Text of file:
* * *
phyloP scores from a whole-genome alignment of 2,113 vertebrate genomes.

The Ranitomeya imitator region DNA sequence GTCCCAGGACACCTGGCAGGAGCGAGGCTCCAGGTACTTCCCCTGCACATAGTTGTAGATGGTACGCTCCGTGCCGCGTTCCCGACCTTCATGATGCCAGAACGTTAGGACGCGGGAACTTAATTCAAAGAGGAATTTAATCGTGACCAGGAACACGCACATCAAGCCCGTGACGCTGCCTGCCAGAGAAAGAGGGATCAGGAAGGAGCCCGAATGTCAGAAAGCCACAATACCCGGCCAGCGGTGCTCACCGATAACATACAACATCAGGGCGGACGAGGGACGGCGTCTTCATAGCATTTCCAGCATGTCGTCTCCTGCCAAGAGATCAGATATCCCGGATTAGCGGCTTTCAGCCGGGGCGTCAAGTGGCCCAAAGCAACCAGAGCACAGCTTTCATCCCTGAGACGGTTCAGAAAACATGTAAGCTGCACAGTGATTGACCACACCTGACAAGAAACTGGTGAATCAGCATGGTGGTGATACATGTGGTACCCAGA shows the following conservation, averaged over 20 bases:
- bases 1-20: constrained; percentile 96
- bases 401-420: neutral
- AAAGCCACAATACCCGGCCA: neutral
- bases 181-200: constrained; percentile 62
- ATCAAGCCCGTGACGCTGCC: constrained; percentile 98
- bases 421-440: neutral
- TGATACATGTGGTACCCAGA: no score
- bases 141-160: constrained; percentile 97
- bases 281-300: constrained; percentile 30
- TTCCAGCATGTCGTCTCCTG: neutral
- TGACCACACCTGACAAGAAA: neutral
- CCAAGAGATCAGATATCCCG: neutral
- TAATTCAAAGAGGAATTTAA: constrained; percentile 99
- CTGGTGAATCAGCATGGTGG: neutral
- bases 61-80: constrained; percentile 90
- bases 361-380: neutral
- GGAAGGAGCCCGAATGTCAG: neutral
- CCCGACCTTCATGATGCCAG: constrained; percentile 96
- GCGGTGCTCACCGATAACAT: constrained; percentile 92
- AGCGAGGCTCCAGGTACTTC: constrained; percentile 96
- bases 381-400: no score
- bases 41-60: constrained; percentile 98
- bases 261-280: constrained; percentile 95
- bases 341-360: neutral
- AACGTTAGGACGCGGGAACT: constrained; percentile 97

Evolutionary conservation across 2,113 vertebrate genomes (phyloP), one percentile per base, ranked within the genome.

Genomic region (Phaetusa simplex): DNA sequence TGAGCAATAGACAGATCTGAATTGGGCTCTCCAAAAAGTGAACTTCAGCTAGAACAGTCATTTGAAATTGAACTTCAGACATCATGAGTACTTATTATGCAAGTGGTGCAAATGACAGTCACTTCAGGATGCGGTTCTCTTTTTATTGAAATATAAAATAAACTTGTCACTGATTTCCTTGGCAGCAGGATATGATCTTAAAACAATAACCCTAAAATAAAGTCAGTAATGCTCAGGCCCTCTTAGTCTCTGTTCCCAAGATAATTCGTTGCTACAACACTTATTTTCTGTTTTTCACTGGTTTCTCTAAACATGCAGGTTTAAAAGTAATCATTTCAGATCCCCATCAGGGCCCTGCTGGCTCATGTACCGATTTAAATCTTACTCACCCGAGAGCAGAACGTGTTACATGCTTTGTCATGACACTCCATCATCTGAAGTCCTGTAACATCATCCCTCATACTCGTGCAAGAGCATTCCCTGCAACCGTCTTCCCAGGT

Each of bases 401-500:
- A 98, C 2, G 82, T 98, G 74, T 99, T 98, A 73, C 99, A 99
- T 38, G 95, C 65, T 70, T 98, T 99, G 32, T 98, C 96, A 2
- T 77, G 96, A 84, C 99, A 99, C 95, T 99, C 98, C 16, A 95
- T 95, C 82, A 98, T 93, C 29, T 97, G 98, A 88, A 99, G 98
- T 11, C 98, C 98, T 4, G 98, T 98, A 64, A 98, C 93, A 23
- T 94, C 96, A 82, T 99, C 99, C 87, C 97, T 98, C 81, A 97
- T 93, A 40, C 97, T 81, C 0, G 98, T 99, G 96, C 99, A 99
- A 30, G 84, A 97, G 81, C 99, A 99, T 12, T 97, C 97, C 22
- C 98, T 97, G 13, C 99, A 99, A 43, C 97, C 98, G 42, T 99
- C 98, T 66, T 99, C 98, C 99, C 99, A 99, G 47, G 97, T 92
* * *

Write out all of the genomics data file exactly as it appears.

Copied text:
phyloP scores from a whole-genome alignment of 2,113 vertebrate genomes.

The Ranitomeya imitator region DNA sequence GTCCCAGGACACCTGGCAGGAGCGAGGCTCCAGGTACTTCCCCTGCACATAGTTGTAGATGGTACGCTCCGTGCCGCGTTCCCGACCTTCATGATGCCAGAACGTTAGGACGCGGGAACTTAATTCAAAGAGGAATTTAATCGTGACCAGGAACACGCACATCAAGCCCGTGACGCTGCCTGCCAGAGAAAGAGGGATCAGGAAGGAGCCCGAATGTCAGAAAGCCACAATACCCGGCCAGCGGTGCTCACCGATAACATACAACATCAGGGCGGACGAGGGACGGCGTCTTCATAGCATTTCCAGCATGTCGTCTCCTGCCAAGAGATCAGATATCCCGGATTAGCGGCTTTCAGCCGGGGCGTCAAGTGGCCCAAAGCAACCAGAGCACAGCTTTCATCCCTGAGACGGTTCAGAAAACATGTAAGCTGCACAGTGATTGACCACACCTGACAAGAAACTGGTGAATCAGCATGGTGGTGATACATGTGGTACCCAGA shows the following conservation, averaged over 20 bases:
- bases 1-20: constrained; percentile 96
- bases 401-420: neutral
- AAAGCCACAATACCCGGCCA: neutral
- bases 181-200: constrained; percentile 62
- ATCAAGCCCGTGACGCTGCC: constrained; percentile 98
- bases 421-440: neutral
- TGATACATGTGGTACCCAGA: no score
- bases 141-160: constrained; percentile 97
- bases 281-300: constrained; percentile 30
- TTCCAGCATGTCGTCTCCTG: neutral
- TGACCACACCTGACAAGAAA: neutral
- CCAAGAGATCAGATATCCCG: neutral
- TAATTCAAAGAGGAATTTAA: constrained; percentile 99
- CTGGTGAATCAGCATGGTGG: neutral
- bases 61-80: constrained; percentile 90
- bases 361-380: neutral
- GGAAGGAGCCCGAATGTCAG: neutral
- CCCGACCTTCATGATGCCAG: constrained; percentile 96
- GCGGTGCTCACCGATAACAT: constrained; percentile 92
- AGCGAGGCTCCAGGTACTTC: constrained; percentile 96
- bases 381-400: no score
- bases 41-60: constrained; percentile 98
- bases 261-280: constrained; percentile 95
- bases 341-360: neutral
- AACGTTAGGACGCGGGAACT: constrained; percentile 97

Evolutionary conservation across 2,113 vertebrate genomes (phyloP), one percentile per base, ranked within the genome.

Genomic region (Phaetusa simplex): DNA sequence TGAGCAATAGACAGATCTGAATTGGGCTCTCCAAAAAGTGAACTTCAGCTAGAACAGTCATTTGAAATTGAACTTCAGACATCATGAGTACTTATTATGCAAGTGGTGCAAATGACAGTCACTTCAGGATGCGGTTCTCTTTTTATTGAAATATAAAATAAACTTGTCACTGATTTCCTTGGCAGCAGGATATGATCTTAAAACAATAACCCTAAAATAAAGTCAGTAATGCTCAGGCCCTCTTAGTCTCTGTTCCCAAGATAATTCGTTGCTACAACACTTATTTTCTGTTTTTCACTGGTTTCTCTAAACATGCAGGTTTAAAAGTAATCATTTCAGATCCCCATCAGGGCCCTGCTGGCTCATGTACCGATTTAAATCTTACTCACCCGAGAGCAGAACGTGTTACATGCTTTGTCATGACACTCCATCATCTGAAGTCCTGTAACATCATCCCTCATACTCGTGCAAGAGCATTCCCTGCAACCGTCTTCCCAGGT

Each of bases 401-500:
- A 98, C 2, G 82, T 98, G 74, T 99, T 98, A 73, C 99, A 99
- T 38, G 95, C 65, T 70, T 98, T 99, G 32, T 98, C 96, A 2
- T 77, G 96, A 84, C 99, A 99, C 95, T 99, C 98, C 16, A 95
- T 95, C 82, A 98, T 93, C 29, T 97, G 98, A 88, A 99, G 98
- T 11, C 98, C 98, T 4, G 98, T 98, A 64, A 98, C 93, A 23
- T 94, C 96, A 82, T 99, C 99, C 87, C 97, T 98, C 81, A 97
- T 93, A 40, C 97, T 81, C 0, G 98, T 99, G 96, C 99, A 99
- A 30, G 84, A 97, G 81, C 99, A 99, T 12, T 97, C 97, C 22
- C 98, T 97, G 13, C 99, A 99, A 43, C 97, C 98, G 42, T 99
- C 98, T 66, T 99, C 98, C 99, C 99, A 99, G 47, G 97, T 92